Questions remain surrounding the release of the man convicted in the 1988 bombing of Pan Am flight 103 over Lockerbie, Scotland.
The attack killed 270 people-- mostly Americans-- yet Scotland freed Abdel Baset al-Megrahi to Libya before the end of his sentence for "compassionate reasons."
Now, both governments are trying to prove there was no ulterior motive.
Libyan officials said al-Megrahi's health is rapidly declining as he suffers from terminal prostate cancer. As a result, Scottish authorities allowed him to walk away from a life in prison.
That decision angered people around the world and accusations have been made that al-Megrahi's release was connected to a secret trade deal with Libya.
In response to pressure, U.K. authorities released to the public internal documents on turning the bomber over to Libya.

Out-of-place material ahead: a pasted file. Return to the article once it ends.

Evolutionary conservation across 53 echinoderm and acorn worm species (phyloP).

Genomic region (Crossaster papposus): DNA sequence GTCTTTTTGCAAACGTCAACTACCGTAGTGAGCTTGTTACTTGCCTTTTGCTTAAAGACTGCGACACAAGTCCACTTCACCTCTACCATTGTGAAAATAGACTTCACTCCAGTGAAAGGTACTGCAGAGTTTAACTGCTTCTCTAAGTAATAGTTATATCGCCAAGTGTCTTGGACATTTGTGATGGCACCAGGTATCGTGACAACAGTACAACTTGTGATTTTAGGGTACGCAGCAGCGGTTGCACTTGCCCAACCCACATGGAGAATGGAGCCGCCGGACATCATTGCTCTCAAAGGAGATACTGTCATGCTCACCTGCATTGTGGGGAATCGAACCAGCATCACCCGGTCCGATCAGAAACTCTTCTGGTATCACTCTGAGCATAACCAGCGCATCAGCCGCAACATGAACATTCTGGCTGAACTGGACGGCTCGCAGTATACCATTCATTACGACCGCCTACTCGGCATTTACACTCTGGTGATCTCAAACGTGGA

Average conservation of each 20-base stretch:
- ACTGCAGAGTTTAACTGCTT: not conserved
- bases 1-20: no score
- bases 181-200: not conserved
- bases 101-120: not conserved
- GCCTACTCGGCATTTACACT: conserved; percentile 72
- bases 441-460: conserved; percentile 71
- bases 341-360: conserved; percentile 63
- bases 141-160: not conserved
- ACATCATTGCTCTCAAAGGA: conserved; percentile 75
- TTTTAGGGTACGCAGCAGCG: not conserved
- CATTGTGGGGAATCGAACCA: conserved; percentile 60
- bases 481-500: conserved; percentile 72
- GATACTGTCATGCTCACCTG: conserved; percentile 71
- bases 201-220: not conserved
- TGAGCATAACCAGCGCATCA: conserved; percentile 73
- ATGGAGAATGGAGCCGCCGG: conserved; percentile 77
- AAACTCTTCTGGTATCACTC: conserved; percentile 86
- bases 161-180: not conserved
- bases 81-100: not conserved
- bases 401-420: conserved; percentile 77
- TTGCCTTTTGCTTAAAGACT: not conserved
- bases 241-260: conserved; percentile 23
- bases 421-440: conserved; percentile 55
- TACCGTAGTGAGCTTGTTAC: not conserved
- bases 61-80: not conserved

"We have nothing to hide and we are acting according to due process," said Scottish Justice Secretary Kenny Macaskill.
Still, not everyone is convinced.
In one letter, British officials agreed to include al-Megrahi in a prisoner exchange program "in view of the overwhelming interests of the United Kingdom."
Both British and Libyan officials said those interests were not commercial.
"Speaking on a deal, it makes me laugh," said Mohammed Siala, Libyan secretary for international co-operation.
Yet, al-Megrahi recently dropped an appeal on his conviction even though he claims he was framed.
Now, unseen documents on his case will never be released, potentially frustrating and confusing even more the families of those killed on Pan Am flight 103.
There are also questions surrounding a $900 million deal between British petroleum and Libya.
British officials emphasize Libya is an important partner in the fight against terror and say forging a strong relationship with the U.K. benefits the international community as a whole.